Twentynine Palms

Twentynine Palms ★★★★½

New French Extremity

Film 9/13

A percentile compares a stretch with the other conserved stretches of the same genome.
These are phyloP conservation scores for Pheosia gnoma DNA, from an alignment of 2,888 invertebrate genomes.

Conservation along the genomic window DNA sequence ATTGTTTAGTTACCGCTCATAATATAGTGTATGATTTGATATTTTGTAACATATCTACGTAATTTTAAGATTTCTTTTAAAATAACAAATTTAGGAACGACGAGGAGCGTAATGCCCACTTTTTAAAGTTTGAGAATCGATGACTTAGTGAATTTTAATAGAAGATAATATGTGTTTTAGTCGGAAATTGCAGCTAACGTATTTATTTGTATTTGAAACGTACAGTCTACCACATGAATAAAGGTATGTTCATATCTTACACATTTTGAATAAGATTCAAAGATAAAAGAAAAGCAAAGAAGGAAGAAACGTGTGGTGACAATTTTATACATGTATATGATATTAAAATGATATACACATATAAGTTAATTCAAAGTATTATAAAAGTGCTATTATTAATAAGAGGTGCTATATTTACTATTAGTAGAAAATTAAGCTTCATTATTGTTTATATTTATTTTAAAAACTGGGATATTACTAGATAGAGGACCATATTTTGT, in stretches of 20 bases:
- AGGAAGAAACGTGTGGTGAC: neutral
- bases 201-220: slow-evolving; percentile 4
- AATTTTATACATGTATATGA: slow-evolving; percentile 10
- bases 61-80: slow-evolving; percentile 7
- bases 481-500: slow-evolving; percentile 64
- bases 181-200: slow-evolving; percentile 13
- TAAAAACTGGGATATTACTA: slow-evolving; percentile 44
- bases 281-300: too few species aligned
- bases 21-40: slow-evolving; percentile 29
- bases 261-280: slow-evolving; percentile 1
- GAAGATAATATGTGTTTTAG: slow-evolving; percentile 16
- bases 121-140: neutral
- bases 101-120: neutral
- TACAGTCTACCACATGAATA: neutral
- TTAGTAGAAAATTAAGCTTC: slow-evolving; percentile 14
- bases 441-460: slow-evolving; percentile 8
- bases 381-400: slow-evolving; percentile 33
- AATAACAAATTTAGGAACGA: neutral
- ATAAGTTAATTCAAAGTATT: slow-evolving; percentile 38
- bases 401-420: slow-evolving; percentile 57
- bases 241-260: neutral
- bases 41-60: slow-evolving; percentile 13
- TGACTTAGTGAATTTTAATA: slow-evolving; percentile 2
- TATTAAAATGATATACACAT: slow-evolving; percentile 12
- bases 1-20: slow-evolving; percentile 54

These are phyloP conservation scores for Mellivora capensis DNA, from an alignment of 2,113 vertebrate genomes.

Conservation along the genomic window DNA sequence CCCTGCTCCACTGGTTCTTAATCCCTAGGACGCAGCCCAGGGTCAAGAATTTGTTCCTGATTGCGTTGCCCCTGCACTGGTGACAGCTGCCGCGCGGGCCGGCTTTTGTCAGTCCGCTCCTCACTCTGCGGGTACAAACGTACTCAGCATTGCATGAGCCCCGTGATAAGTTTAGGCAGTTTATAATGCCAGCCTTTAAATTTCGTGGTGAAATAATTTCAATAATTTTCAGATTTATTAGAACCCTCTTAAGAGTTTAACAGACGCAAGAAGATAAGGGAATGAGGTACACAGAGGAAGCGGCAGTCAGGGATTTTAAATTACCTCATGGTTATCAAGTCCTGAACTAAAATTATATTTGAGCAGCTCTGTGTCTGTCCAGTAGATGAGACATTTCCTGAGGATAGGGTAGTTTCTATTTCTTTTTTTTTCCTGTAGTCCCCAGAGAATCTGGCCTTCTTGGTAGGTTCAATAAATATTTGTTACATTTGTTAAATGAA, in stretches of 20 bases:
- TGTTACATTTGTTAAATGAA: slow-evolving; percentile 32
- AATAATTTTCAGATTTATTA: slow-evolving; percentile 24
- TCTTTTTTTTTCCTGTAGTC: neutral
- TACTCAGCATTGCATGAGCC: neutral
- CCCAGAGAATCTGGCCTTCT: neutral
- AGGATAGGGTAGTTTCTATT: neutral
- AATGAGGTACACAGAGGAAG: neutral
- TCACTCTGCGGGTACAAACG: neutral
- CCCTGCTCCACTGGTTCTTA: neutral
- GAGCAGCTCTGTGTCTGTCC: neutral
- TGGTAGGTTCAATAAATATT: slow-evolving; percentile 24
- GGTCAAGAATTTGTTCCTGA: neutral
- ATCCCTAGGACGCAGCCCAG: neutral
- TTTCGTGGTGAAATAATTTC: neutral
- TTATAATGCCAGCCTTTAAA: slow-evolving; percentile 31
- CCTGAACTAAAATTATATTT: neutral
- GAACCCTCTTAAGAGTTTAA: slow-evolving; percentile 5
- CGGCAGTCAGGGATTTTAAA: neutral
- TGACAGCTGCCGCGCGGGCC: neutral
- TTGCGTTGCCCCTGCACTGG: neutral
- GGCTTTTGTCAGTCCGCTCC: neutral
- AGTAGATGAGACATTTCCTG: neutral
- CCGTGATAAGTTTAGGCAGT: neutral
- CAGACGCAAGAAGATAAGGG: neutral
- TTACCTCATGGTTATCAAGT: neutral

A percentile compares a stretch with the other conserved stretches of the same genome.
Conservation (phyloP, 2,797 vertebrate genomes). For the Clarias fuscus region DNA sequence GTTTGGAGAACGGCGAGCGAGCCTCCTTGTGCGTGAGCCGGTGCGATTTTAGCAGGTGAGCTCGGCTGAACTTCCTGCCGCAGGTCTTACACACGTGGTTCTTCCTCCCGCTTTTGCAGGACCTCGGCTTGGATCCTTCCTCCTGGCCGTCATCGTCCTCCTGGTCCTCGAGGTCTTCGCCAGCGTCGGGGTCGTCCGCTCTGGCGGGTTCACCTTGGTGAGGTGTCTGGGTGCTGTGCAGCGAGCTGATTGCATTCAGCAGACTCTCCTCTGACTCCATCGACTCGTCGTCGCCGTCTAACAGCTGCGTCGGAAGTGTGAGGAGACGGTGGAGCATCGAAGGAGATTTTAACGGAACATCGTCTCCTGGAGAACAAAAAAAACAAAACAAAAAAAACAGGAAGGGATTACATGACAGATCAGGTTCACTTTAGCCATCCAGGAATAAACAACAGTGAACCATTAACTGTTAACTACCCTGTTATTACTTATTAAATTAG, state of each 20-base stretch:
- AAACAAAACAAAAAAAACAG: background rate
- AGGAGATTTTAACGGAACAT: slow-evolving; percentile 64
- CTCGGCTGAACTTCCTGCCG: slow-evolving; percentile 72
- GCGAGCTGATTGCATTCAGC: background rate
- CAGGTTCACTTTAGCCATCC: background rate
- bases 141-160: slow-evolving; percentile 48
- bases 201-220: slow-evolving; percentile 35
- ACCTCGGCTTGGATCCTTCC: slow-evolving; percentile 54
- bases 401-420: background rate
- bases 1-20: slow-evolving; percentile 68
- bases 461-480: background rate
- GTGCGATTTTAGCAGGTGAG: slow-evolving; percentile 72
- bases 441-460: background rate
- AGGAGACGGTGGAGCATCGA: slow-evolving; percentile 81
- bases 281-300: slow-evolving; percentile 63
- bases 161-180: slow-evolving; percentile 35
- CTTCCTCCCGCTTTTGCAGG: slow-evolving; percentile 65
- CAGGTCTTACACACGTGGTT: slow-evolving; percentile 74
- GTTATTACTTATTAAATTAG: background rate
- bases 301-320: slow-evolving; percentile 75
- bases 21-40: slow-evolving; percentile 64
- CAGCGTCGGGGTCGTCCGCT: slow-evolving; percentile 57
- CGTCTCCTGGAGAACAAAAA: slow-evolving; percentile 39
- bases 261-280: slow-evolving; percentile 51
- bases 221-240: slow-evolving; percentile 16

This is one of the best slow-paced “thrillers” that I've seen in terms of how much build-up there is or the somewhat lack thereof the climatic narrative points in the story because at first glance, in the first 50 minutes of the movie, it's quite relaxed and while there is the odd thing here and there but for the most part, it’s quite serene & tranquil and coupled with the camerawork and editing with the constant usage of wide shots and the shots are still and long for the most part and the bright & scenic lighting is meant to signify this, yet even then, there’s a certain underlying uneasiness & inevitability to it all and once the odd things start to be more overt & violent, it only gets worse from there and I think that it’s definitely a unique film in that regard and in how it does pacing, impact, and structure because while some people may find this film boring or monotonous due to its heavy reliance of visuals and the slightly minimal script & dialogue and understandably so, however I find the visuals engaging and attention-grabbing and for what and how much dialogue there is, it is compelling and is insightful in how it delves into the how it characterizes and fleshes out the characters of the film for which there are two and those two characters being Katia (Played by Yekaterina Golubeva) & David (Played by David Wissak) are sympathetic & likable characters although they are clearly flawed like, well, most people (me included) and the two respective actors who play their own roles are very good at acting and it genuinely felt realistic at times and I think that due to how nothing much of traditionally exciting happens in the film and it takes it’s time moderately slow, it makes the things that can be considered “thrilling” or “exhilarating” to be much more impactful as a result and I wouldn’t call them “thrilling” nor “exhilarating”, more so disturbing and despite the actual events & violence are shown in moderation, it’s extremely hard to watch (which coming from me, I truly & genuinely mean it), and I find the ending and the last 20 minutes to be one of the most harrowing pieces of media that I've seen, and I compare it to something like the ending of The Vanishing (1988) or the entire fourth chapter of the film Antichrist (2009) in how unsettling it is and like in those films, the violence is of pure randomness & coincidental circumstance which makes what happens all the much more tragic despite the inevitability that’s present, I was still surprised by it which I think is incredibly impressive and I find that it does recontextualizes the previous events in the film and I find the ending while very open to interpretation, it’s apt and haunting note to end with and I find it as a whole to be an captivating exercise in the unpredictability and uncertainty in life despite it being seemingly visible & present, we are still surprised and shocked by it because we least expect it when we are at our most seemingly safe & aware despite it being ever present and while I can look this film in a more deeper level, I think that will be for another time but regardless, overall I am going to rate this film a 9/10, this is one of the more outstanding New French Extremity films that I've seen and if you’re into slow-paced thrillers and/or challenging & disturbing cinema, then I suggest you check it out, I might like this film more upon multiple viewings and I'll probably rewatch it when I have the time to do so.

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